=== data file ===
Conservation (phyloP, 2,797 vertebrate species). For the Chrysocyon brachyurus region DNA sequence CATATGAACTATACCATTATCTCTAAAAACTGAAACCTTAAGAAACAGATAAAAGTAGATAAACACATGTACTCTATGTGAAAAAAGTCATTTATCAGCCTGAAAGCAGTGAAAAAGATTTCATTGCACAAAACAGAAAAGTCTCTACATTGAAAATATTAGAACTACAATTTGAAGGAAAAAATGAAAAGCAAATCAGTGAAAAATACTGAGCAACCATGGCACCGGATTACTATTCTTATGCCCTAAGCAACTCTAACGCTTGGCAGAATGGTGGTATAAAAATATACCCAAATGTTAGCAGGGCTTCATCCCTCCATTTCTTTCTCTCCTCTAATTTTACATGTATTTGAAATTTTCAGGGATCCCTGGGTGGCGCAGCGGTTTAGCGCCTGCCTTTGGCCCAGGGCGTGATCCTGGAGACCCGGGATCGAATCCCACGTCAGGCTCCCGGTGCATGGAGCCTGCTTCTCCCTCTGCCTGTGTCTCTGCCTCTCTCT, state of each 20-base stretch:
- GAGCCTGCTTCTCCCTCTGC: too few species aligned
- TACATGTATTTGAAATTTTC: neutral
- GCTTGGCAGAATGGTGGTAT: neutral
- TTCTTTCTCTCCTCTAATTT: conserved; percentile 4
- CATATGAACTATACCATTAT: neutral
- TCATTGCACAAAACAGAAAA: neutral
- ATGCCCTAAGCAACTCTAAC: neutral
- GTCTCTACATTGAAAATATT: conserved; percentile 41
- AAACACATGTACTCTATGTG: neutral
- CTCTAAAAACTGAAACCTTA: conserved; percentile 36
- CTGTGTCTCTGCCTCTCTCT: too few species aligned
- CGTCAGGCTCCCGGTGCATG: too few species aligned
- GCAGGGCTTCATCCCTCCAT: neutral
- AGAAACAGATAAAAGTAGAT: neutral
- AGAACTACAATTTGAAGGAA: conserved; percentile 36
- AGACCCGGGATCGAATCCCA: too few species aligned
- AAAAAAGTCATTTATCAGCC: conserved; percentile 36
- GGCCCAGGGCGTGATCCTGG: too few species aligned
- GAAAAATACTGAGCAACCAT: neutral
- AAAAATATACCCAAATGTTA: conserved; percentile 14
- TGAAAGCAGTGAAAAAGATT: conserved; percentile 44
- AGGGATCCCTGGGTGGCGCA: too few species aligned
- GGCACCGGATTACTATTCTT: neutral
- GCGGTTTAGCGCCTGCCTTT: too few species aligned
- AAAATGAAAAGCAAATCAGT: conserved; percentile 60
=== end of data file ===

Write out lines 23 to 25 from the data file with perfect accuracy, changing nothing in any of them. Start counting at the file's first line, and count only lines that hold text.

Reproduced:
- AGGGATCCCTGGGTGGCGCA: too few species aligned
- GGCACCGGATTACTATTCTT: neutral
- GCGGTTTAGCGCCTGCCTTT: too few species aligned